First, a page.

The evolution of the Whitney Biennial, an American institution
The 2017 edition opening weeks after the dawning of the new Trump era of American politics, the significance of the Whitney Biennial as a barometer of America’s culture may be more than ever. Founded in 1931 by the artist Gertrude Vanderbilt Whitney as a grass roots initiative to support and show her fellow American artists, the museum flagship’s exhibition refused to adhere to the conservative, hierarchical exhibiting rules of the contemporary academy, instead presenting new work, by young artists, in an open, un-juried selection of work chosen by the artists themselves. The three curators responsible for the first Whitney Annual in 1932 (it would only become a Biennial in 1973) were themselves artists, and two of them went on to become the directors of the museum. This early grounding of its identity in the figure of the artist has been critical in shaping the Whitney’s continual re- assessment of what constitutes American art; Vanderbilt Whitney’s artist-centric, risk-taking approach has remained at the core of both the museum’s mission and the Biennial’s.
The willingness to take a chance on untested artists and ideas has allowed the exhibition to respond to the moment, year after year. Over time, the Biennial’s status as a recurring event has embedded that “rapid response” sensibility in the museum’s DNA as well. As such, the exhibition has a unique place in the pantheon of Biennials: a bellwether of the museum’s own internal evolution as well as that of the American artistic climate.
After the Second World War, then young Jackson Pollock’s debut in the 1946 Biennial, one devoted to primarily abstract work, was a key signal of this ability to rapidly respond to shifts in American modernism. When the art market began to gather strength at the beginning of the 1980s, the Biennial took on a more thematic structure and the museum’s curatorial staff began to work on some editions with outside curators. Loose themes like figuration, painting, or the East Village brought new young artists such as Jeff Koons, Julian Schnabel, Robert Mapplethorpe, and Christopher Wool into the Whitney’s fold. A film and video program, conceived to reflect the larger themes of each edition, continued to build a parallel momentum.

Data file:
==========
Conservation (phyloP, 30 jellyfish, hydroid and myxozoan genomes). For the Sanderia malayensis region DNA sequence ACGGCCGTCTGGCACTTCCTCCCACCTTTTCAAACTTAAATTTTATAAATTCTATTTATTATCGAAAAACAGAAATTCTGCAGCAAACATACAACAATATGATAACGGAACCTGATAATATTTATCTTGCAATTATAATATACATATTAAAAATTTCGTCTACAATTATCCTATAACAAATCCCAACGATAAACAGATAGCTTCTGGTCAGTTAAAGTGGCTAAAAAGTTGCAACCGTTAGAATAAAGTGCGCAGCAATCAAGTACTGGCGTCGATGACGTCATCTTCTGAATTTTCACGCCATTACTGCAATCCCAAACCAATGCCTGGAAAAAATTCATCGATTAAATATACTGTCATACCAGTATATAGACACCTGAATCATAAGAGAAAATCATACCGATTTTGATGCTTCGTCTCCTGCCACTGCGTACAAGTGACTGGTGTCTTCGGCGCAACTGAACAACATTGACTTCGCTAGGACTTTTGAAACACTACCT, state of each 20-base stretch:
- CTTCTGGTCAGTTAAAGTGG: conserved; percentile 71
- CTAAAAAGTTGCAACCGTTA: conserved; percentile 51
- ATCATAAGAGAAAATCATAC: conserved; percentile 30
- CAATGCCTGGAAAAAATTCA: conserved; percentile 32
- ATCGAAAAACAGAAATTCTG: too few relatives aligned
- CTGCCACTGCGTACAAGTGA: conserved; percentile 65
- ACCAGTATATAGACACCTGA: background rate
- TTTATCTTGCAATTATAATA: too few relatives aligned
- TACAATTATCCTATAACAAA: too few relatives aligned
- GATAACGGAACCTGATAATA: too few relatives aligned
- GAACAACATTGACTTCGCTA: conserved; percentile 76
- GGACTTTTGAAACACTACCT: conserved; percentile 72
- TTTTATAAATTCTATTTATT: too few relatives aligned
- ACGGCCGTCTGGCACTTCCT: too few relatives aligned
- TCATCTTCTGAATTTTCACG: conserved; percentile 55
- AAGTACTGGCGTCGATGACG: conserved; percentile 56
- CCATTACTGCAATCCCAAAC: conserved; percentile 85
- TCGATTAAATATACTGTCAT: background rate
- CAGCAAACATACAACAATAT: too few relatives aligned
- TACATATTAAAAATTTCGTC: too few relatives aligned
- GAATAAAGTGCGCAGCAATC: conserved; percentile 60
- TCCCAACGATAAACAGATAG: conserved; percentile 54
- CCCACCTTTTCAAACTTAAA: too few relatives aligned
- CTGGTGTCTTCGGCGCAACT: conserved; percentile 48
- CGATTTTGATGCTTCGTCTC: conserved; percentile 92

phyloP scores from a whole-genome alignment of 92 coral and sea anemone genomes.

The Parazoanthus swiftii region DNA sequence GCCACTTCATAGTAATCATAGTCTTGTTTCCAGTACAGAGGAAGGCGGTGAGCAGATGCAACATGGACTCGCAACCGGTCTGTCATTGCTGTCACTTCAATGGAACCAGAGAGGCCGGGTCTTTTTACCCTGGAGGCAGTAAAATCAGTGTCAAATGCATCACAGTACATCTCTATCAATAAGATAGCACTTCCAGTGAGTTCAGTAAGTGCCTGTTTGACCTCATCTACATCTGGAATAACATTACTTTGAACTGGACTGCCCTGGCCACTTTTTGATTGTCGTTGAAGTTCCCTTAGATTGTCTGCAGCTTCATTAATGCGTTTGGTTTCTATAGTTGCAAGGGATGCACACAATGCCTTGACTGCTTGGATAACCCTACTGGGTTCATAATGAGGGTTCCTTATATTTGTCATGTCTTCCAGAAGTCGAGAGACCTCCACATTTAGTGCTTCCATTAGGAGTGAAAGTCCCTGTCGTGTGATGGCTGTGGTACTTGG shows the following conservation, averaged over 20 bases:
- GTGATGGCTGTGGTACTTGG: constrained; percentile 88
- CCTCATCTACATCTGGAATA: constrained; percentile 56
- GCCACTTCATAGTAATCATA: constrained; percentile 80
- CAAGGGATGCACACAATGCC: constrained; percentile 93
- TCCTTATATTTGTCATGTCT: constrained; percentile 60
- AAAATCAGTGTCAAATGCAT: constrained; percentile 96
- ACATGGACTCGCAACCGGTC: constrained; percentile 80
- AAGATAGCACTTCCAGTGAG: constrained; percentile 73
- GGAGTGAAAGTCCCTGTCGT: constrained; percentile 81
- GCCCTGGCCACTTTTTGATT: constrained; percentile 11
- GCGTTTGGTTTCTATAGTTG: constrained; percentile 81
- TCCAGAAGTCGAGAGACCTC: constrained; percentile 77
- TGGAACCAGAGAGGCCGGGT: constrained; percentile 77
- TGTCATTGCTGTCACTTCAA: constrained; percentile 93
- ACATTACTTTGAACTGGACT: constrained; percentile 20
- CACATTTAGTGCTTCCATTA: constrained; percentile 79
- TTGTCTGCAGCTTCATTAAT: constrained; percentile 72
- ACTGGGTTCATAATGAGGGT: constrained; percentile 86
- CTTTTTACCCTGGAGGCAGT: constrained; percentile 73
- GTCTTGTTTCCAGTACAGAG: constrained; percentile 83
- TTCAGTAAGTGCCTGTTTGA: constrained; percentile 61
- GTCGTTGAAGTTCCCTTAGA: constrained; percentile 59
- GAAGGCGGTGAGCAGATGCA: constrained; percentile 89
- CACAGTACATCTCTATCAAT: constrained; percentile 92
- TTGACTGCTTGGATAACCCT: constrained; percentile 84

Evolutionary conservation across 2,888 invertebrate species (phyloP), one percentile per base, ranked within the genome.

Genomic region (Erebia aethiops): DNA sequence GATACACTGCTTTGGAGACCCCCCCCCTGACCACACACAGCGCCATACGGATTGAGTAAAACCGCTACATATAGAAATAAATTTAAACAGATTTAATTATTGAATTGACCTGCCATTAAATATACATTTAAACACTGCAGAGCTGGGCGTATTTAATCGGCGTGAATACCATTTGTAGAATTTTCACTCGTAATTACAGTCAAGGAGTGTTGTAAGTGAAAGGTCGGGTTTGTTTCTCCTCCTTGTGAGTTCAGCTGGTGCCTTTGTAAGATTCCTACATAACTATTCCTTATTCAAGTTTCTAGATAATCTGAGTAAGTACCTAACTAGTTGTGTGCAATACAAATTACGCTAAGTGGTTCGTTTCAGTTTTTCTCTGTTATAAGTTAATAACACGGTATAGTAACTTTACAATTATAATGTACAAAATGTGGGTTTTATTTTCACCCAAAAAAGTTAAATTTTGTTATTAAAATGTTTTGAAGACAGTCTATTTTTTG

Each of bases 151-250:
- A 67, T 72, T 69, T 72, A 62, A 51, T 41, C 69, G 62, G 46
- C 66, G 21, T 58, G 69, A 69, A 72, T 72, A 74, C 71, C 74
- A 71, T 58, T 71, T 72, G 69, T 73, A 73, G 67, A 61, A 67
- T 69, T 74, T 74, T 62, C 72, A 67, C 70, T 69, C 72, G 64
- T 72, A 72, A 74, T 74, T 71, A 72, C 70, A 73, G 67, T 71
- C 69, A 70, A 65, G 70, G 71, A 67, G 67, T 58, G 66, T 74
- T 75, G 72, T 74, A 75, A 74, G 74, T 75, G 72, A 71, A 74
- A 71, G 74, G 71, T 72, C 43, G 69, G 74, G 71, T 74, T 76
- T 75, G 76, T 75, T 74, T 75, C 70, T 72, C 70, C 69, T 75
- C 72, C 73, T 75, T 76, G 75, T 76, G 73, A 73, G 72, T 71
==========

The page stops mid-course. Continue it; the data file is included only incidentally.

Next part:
By the start of the 1990s, the pressing problems facing America following the end of the Reagan presidency coincided with a new polemical emphasis in curatorial practice worldwide. Acutely felt by the artistic community in New York, these issues were addressed rst in the 1991 and then the 1993 Biennials. In its attempt to confront poverty, racism, sexual identity, AIDS, the Gulf War and police violence, as well as e orts to include more women and more racial diversity, the 1993 Biennial in particular acted as a lightning rod for critics. By riling the old guard, the Biennial pointed to a new, more critical curatorial practice, in which the strongly argued positions and ideas of individual curators play an increasingly important role.